What are employee rights?
Employee rights are legal entitlement an employee has to have or do in the workplace to ensure fair treatment. However, these rights vary depending on the persons employment status, for example whether they are a worker or an employee.
A worker is someone who has a contract or arrangement to do work or services personally for a reward, which can be money or a benefit in kind.
An employee is someone who has an employment contract from their employer to do regular work.
The difference between an employee and a worker can be difficult to decide, legally speaking, but usually comes down to whether the person can pick and choose jobs or has to accept whatever the employer asks of them. Ask us if you’re unsure on someone’s position
Employees have to be employed for a minimum, continuous period of time before they qualify for most employee rights, except those relating to discrimination.
Let’s look at 5 employee rights your small business should know about.
1. You must not discriminate
Discrimination occurs when someone is treated unfairly in the workplace because of characteristics protected under the Equality Act 2010.
These protected characteristics are:
- Gender reassignment
- Marriage or civil partnership
- Pregnancy or maternity
- Religion or belief
- Sexual orientation
Discrimination can be direct or indirect. Examples of these are as follows:
Direct discrimination occurs when the unfair treatment is because of the protected characteristic. For example, if a pregnant woman was absent due to pregnancy-related sickness, and an employer used this when taking disciplinary action against their attendance record, this would be direct discrimination.
Indirect discrimination occurs when rules that apply to a group of employees or applicants are reasonable in theory, but less fair to a specific protected characteristic in practice. For example, a policy which requires said all men are allowed to have their birthday off work (but not women or transgender people), would indirectly discriminate.
If an employee thinks they are being discriminated against at work, then it is likely they will raise a grievance which will need to be fairly investigated and their complaint treated sensitively.
2. You must allow employees to request flexible working
Employees who have worked continuously for the same employer for at least 26 weeks have the right to request flexible working (known as making a statutory application). They can only make a request once per year. The right to flexible working could be, for example, to work part time, different hours or working from home.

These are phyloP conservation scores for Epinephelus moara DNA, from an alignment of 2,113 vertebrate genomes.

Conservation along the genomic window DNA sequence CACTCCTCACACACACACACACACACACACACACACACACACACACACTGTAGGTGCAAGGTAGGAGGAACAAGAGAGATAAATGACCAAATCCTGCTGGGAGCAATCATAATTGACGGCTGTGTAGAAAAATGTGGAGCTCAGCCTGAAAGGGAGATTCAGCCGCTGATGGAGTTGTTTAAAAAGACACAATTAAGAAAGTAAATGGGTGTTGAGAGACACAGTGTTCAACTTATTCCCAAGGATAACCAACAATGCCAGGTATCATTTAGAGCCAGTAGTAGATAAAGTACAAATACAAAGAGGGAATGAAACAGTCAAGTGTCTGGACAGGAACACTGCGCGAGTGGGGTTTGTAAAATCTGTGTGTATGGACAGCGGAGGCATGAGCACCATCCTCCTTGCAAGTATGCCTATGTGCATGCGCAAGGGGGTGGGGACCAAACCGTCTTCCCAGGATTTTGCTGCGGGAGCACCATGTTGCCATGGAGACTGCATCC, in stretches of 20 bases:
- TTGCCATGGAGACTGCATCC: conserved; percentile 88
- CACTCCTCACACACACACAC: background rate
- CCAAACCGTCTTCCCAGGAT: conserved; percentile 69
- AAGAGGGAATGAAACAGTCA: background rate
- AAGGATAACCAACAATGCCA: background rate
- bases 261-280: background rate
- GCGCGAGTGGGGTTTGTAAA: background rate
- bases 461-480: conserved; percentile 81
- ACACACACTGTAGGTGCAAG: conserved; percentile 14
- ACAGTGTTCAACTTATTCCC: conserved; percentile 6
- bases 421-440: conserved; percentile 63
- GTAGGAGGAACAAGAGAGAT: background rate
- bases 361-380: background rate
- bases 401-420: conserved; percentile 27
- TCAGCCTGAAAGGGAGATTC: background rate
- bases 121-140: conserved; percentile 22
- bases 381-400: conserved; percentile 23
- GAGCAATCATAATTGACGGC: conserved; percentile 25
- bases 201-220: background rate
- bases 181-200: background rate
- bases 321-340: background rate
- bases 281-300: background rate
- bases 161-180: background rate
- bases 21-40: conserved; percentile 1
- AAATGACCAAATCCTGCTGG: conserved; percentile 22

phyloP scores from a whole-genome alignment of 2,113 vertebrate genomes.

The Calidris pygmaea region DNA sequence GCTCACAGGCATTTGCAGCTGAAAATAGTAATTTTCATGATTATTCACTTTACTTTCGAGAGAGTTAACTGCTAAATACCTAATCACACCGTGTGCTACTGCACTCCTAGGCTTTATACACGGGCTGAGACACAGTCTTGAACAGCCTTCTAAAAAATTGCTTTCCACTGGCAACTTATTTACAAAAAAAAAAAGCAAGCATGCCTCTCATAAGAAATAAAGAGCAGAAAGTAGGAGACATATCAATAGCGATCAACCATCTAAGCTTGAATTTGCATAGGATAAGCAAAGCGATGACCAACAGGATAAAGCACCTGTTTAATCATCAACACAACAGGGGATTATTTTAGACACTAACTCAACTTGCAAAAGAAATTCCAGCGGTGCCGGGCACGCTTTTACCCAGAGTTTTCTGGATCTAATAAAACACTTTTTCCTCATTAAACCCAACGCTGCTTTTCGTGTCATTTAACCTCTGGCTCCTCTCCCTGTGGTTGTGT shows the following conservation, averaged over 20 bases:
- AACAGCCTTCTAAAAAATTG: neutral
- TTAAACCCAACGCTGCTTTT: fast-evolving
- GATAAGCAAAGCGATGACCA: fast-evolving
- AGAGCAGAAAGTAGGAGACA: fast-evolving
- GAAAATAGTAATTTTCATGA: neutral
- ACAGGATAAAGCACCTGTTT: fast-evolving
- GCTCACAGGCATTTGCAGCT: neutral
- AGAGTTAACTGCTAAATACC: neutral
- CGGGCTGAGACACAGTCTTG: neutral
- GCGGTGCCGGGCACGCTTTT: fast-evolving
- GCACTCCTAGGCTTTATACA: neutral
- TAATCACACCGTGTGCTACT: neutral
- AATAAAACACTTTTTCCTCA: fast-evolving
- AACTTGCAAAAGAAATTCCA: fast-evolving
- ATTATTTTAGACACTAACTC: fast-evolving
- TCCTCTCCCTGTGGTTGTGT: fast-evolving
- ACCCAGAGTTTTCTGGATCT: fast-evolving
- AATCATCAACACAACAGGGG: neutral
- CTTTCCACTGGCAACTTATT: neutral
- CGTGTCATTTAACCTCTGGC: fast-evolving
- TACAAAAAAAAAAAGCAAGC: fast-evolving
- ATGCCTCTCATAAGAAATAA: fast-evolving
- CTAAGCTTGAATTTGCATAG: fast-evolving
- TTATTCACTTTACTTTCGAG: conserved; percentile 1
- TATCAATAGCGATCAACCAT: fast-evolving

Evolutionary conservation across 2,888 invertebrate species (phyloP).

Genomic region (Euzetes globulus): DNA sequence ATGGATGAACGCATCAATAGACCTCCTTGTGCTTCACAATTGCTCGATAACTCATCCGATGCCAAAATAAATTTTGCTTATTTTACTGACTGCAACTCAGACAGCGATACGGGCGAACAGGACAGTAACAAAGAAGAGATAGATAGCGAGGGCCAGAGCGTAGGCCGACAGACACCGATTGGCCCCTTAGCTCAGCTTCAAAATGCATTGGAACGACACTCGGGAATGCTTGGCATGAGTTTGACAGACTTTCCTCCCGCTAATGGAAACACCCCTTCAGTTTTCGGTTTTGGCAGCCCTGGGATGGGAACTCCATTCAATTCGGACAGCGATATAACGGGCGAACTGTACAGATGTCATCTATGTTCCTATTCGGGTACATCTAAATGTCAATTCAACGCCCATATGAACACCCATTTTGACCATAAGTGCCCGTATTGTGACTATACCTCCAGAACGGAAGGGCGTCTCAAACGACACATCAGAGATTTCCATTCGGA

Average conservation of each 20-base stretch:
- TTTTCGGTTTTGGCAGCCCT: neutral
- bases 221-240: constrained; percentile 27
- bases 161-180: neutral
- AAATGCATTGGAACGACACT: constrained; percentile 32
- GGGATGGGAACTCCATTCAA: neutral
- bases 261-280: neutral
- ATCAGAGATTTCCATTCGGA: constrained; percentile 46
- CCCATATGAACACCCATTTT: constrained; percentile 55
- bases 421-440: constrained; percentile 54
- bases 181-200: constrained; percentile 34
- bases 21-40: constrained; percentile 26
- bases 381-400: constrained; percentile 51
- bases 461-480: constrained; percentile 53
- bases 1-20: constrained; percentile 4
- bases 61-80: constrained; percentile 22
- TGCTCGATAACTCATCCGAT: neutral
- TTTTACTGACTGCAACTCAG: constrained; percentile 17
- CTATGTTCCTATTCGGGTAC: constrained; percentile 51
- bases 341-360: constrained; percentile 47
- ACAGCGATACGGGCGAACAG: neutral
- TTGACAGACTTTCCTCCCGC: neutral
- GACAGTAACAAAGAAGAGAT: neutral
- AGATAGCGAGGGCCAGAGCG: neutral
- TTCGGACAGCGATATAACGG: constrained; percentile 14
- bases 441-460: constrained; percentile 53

Care should be given when dealing with such requests not to discriminate but applying a standard one size fits all policy. Each request should be fairly considered.
3. You have to allow time off for annual leave
Employers must provide employees who work a five-day week at least 28 days of paid annual leave per year. Sometimes this includes bank holidays, and is at the discretion of the employer. Employees can accrue holiday entitlement during maternity, paternity and adoption leave and while off sick, but there is no legal right to be paid for untaken holiday.
4. Employees have protection against unfair dismissal
Employees must have been continuously employed by their employer for a minimum of two years in order to be legally protected against unfair dismissal.
After two years, you must give a lawful reason if you choose to terminate an employment contract. An employer must also give the agreed amount of notice in the contract (unless this is lower than the statutory minimum notice period), and follow a fair procedure throughout the process.
A fair dismissal occurs for one of the following reasons:
- Your conduct
- Your ability to do the job
- You no longer meet a legal requirement necessary to carry out your job
Employers can also terminate a contract for ‘some other substantial reason’ outside of the aforementioned.
There are some cases where the dismissal would be considered unfair.
If you are looking to terminate someone’s employment and do need to seek legal advice, contact me as I have a wealth of experience in employment law and will advise on the best way to do it.
5. You must give out payslips
A payslip must be provided on the day an employee gets paid, or before. It must show a detailed breakdown of the pay the person is getting for the relevant time period, plus any deductions such as tax, National Insurance, student loan repayments, and pension contributions.
Paper or online payslips can be given, depending on the employer’s preference.
Hiring a lawyer who is experienced in employment and business law will ensure the fastest and easiest resolution to your potential disputes. Get in touch today for a free friendly chat to see how I can help you.